Author Topic: figs & honey in porter  (Read 649 times)

Offline homoeccentricus

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figs & honey in porter
« on: February 27, 2015, 12:29:19 PM »
I have a robust porter that has been lagering in primary at 11C for two weeks now. I was going to bottle this weekend but was thinking of maybe adding some stuff to half of it: in my freezer I have a box with peeled fresh figs poached in honey that I would like to get rid of. Just to make really sure: if I add this to the lagered porter with the yeast cake, will there still be sufficient fermentation, in spite of the lagering? And more importantly, will the result be any good? And I mean really g o o d? I know the porter as such will be tasty, and I don't want to ruin it...
Frank P.

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Offline riceral

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Re: figs & honey in porter
« Reply #1 on: February 27, 2015, 01:25:10 PM »
Maybe try it on one gallon.
Ralph R.

Offline dmtaylor

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Re: figs & honey in porter
« Reply #2 on: February 27, 2015, 03:15:32 PM »
I bet it will taste good.  Yes, fermentation will take off again even after lagering, and you'll need to give it sufficient time to finish (like another 2-3 weeks).  You'll want to use at least a pound of fruit per gallon, and 2 pounds per gallon would be even better.  So if you are limited in the amount of fruit that you have, then you are limited in how many gallons of this you can make.

Best of luck.  I think this will taste very good.
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Offline erockrph

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Re: figs & honey in porter
« Reply #3 on: February 27, 2015, 03:36:27 PM »
I bet it will taste good.  Yes, fermentation will take off again even after lagering, and you'll need to give it sufficient time to finish (like another 2-3 weeks).  You'll want to use at least a pound of fruit per gallon, and 2 pounds per gallon would be even better.  So if you are limited in the amount of fruit that you have, then you are limited in how many gallons of this you can make.

Best of luck.  I think this will taste very good.
Agreed, this sounds really tasty.

If you're at 11C (around 52F), then you're not really lagering very cold (that typically happens much closer to freezing temps). There should be plenty of yeast left. I would warm it up a bit to make sure the secondary fermentation isn't too sluggish. What yeast strain did you use for this?
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Offline homoeccentricus

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Re: figs & honey in porter
« Reply #4 on: February 27, 2015, 03:43:19 PM »
What yeast strain did you use for this?

London Ale Yeast (Wyeast Labs #1028).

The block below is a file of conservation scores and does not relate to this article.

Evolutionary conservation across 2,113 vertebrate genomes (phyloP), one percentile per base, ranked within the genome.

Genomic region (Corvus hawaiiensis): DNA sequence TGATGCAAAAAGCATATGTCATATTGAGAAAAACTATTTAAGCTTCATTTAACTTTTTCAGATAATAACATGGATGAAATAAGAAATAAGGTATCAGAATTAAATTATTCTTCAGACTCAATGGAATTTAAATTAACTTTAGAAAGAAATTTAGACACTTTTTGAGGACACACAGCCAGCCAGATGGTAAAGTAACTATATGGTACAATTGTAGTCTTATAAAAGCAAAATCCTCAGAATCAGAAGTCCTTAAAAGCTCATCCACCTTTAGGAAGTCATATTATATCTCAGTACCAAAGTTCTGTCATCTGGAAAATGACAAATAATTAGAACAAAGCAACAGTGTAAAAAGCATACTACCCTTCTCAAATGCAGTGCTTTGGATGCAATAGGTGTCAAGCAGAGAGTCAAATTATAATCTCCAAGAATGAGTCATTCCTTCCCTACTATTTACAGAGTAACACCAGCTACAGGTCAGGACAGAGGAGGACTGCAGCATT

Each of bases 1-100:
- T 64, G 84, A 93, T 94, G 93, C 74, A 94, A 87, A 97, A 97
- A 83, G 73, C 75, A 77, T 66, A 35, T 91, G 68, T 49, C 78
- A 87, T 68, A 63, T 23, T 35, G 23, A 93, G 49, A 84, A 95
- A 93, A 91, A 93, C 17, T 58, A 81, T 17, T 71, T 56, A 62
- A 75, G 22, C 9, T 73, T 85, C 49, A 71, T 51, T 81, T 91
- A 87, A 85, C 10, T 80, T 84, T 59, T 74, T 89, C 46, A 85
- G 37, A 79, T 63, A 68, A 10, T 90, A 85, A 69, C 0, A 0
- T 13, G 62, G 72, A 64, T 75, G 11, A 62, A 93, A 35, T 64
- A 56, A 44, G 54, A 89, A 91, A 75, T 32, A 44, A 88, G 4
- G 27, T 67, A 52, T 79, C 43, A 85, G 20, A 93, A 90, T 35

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Offline denny

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Re: figs & honey in porter
« Reply #5 on: February 27, 2015, 04:14:27 PM »
My favorite way to use figs is to caramelize them in a super hot wok, then deglaze with some beer.  Put all that into a fermenter and rack the beer on top.
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Offline homoeccentricus

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Re: figs & honey in porter
« Reply #6 on: February 27, 2015, 04:23:53 PM »
My favorite way to use figs is to caramelize them in a super hot wok, then deglaze with some beer.  Put all that into a fermenter and rack the beer on top.
Hm, the figs have been poached shortly in honey, I guess it's too late for that...
Frank P.

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Offline homoeccentricus

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Re: figs & honey in porter
« Reply #7 on: February 27, 2015, 10:06:54 PM »
I bet it will taste good.  Yes, fermentation will take off again even after lagering, and you'll need to give it sufficient time to finish (like another 2-3 weeks).  You'll want to use at least a pound of fruit per gallon, and 2 pounds per gallon would be even better.  So if you are limited in the amount of fruit that you have, then you are limited in how many gallons of this you can make.

Best of luck.  I think this will taste very good.

I have exactly one kg of the stuff, so one gallon of beer it is. Thanks!
Frank P.

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Offline unclebrazzie

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Re: figs & honey in porter
« Reply #8 on: February 28, 2015, 10:30:58 AM »
Porter + honey = win.
Figs...I'm not sure how much of the delicate figgyness will remain in the final beer, but recalling your first iteration of this porter, I'd say go for it.

fermentation will take off again even after lagering, and you'll need to give it sufficient time to finish (like another 2-3 weeks).
That too.

You're basically rousing any live yeast by feeding it extra (easy) sugars. Expect the gravity to drop further too.
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Offline homoeccentricus

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Re: figs & honey in porter
« Reply #9 on: February 28, 2015, 01:58:38 PM »
Figs...I'm not sure how much of the delicate figgyness will remain in the final beer.

That's not too bad, I'm not really a fig-person, but the damn fig tree in the garden will not go away.
Frank P.

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